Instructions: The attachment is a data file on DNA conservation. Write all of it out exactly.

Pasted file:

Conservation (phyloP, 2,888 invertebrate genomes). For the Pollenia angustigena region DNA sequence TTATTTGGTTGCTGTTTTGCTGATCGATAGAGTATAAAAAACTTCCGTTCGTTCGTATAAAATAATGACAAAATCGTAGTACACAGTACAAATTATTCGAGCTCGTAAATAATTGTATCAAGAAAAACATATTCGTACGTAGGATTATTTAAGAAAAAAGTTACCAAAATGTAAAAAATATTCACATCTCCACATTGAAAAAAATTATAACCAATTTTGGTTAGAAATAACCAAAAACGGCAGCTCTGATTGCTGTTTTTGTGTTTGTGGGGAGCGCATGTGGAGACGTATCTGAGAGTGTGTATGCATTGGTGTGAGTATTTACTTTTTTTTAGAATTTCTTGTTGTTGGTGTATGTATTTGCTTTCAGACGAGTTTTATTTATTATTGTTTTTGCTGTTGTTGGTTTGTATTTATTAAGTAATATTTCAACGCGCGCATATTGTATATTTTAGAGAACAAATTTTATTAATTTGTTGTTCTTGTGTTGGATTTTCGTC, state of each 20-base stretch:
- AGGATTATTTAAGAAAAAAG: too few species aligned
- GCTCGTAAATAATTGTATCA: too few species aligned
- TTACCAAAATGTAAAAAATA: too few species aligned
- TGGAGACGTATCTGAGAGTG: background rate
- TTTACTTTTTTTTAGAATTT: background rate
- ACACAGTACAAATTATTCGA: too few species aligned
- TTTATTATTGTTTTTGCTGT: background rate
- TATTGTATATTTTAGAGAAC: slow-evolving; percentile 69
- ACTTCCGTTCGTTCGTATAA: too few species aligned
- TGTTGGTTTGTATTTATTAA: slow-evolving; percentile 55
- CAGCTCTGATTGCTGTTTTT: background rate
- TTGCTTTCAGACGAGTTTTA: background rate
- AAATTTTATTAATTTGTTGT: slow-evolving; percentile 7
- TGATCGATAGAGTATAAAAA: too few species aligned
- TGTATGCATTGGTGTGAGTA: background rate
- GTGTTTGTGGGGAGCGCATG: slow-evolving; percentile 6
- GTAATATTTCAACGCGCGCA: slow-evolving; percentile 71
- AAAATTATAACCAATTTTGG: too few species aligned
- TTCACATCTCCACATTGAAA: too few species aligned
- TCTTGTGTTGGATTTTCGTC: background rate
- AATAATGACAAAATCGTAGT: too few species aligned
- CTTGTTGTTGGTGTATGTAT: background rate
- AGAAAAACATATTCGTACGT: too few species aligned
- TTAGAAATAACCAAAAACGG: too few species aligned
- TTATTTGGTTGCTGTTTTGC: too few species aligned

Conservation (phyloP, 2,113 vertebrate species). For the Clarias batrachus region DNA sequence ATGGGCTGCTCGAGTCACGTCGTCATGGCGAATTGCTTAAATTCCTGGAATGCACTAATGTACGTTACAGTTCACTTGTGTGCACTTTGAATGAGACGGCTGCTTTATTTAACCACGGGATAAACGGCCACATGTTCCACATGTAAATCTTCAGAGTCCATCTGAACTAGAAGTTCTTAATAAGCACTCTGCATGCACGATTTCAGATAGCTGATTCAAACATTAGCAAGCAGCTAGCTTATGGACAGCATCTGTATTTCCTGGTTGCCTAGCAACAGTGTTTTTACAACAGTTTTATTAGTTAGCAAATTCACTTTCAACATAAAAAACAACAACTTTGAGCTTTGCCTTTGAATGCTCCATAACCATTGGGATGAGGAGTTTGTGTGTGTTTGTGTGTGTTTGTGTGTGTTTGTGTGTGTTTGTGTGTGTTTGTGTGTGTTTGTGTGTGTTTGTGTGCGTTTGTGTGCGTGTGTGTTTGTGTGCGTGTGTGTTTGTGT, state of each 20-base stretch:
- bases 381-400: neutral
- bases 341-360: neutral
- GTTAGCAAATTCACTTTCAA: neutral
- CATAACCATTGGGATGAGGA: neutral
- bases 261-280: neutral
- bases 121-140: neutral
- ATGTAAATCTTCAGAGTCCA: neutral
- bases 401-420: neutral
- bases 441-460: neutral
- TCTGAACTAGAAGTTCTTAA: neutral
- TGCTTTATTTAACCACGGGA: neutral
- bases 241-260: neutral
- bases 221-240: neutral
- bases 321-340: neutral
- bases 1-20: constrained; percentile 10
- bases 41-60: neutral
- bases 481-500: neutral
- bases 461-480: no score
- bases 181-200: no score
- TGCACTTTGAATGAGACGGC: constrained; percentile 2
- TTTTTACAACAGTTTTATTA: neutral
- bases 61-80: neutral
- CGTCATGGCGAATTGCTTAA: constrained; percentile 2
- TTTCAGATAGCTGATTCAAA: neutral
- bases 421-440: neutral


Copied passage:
Conservation (phyloP, 2,888 invertebrate genomes). For the Pollenia angustigena region DNA sequence TTATTTGGTTGCTGTTTTGCTGATCGATAGAGTATAAAAAACTTCCGTTCGTTCGTATAAAATAATGACAAAATCGTAGTACACAGTACAAATTATTCGAGCTCGTAAATAATTGTATCAAGAAAAACATATTCGTACGTAGGATTATTTAAGAAAAAAGTTACCAAAATGTAAAAAATATTCACATCTCCACATTGAAAAAAATTATAACCAATTTTGGTTAGAAATAACCAAAAACGGCAGCTCTGATTGCTGTTTTTGTGTTTGTGGGGAGCGCATGTGGAGACGTATCTGAGAGTGTGTATGCATTGGTGTGAGTATTTACTTTTTTTTAGAATTTCTTGTTGTTGGTGTATGTATTTGCTTTCAGACGAGTTTTATTTATTATTGTTTTTGCTGTTGTTGGTTTGTATTTATTAAGTAATATTTCAACGCGCGCATATTGTATATTTTAGAGAACAAATTTTATTAATTTGTTGTTCTTGTGTTGGATTTTCGTC, state of each 20-base stretch:
- AGGATTATTTAAGAAAAAAG: too few species aligned
- GCTCGTAAATAATTGTATCA: too few species aligned
- TTACCAAAATGTAAAAAATA: too few species aligned
- TGGAGACGTATCTGAGAGTG: background rate
- TTTACTTTTTTTTAGAATTT: background rate
- ACACAGTACAAATTATTCGA: too few species aligned
- TTTATTATTGTTTTTGCTGT: background rate
- TATTGTATATTTTAGAGAAC: slow-evolving; percentile 69
- ACTTCCGTTCGTTCGTATAA: too few species aligned
- TGTTGGTTTGTATTTATTAA: slow-evolving; percentile 55
- CAGCTCTGATTGCTGTTTTT: background rate
- TTGCTTTCAGACGAGTTTTA: background rate
- AAATTTTATTAATTTGTTGT: slow-evolving; percentile 7
- TGATCGATAGAGTATAAAAA: too few species aligned
- TGTATGCATTGGTGTGAGTA: background rate
- GTGTTTGTGGGGAGCGCATG: slow-evolving; percentile 6
- GTAATATTTCAACGCGCGCA: slow-evolving; percentile 71
- AAAATTATAACCAATTTTGG: too few species aligned
- TTCACATCTCCACATTGAAA: too few species aligned
- TCTTGTGTTGGATTTTCGTC: background rate
- AATAATGACAAAATCGTAGT: too few species aligned
- CTTGTTGTTGGTGTATGTAT: background rate
- AGAAAAACATATTCGTACGT: too few species aligned
- TTAGAAATAACCAAAAACGG: too few species aligned
- TTATTTGGTTGCTGTTTTGC: too few species aligned

Conservation (phyloP, 2,113 vertebrate species). For the Clarias batrachus region DNA sequence ATGGGCTGCTCGAGTCACGTCGTCATGGCGAATTGCTTAAATTCCTGGAATGCACTAATGTACGTTACAGTTCACTTGTGTGCACTTTGAATGAGACGGCTGCTTTATTTAACCACGGGATAAACGGCCACATGTTCCACATGTAAATCTTCAGAGTCCATCTGAACTAGAAGTTCTTAATAAGCACTCTGCATGCACGATTTCAGATAGCTGATTCAAACATTAGCAAGCAGCTAGCTTATGGACAGCATCTGTATTTCCTGGTTGCCTAGCAACAGTGTTTTTACAACAGTTTTATTAGTTAGCAAATTCACTTTCAACATAAAAAACAACAACTTTGAGCTTTGCCTTTGAATGCTCCATAACCATTGGGATGAGGAGTTTGTGTGTGTTTGTGTGTGTTTGTGTGTGTTTGTGTGTGTTTGTGTGTGTTTGTGTGTGTTTGTGTGTGTTTGTGTGCGTTTGTGTGCGTGTGTGTTTGTGTGCGTGTGTGTTTGTGT, state of each 20-base stretch:
- bases 381-400: neutral
- bases 341-360: neutral
- GTTAGCAAATTCACTTTCAA: neutral
- CATAACCATTGGGATGAGGA: neutral
- bases 261-280: neutral
- bases 121-140: neutral
- ATGTAAATCTTCAGAGTCCA: neutral
- bases 401-420: neutral
- bases 441-460: neutral
- TCTGAACTAGAAGTTCTTAA: neutral
- TGCTTTATTTAACCACGGGA: neutral
- bases 241-260: neutral
- bases 221-240: neutral
- bases 321-340: neutral
- bases 1-20: constrained; percentile 10
- bases 41-60: neutral
- bases 481-500: neutral
- bases 461-480: no score
- bases 181-200: no score
- TGCACTTTGAATGAGACGGC: constrained; percentile 2
- TTTTTACAACAGTTTTATTA: neutral
- bases 61-80: neutral
- CGTCATGGCGAATTGCTTAA: constrained; percentile 2
- TTTCAGATAGCTGATTCAAA: neutral
- bases 421-440: neutral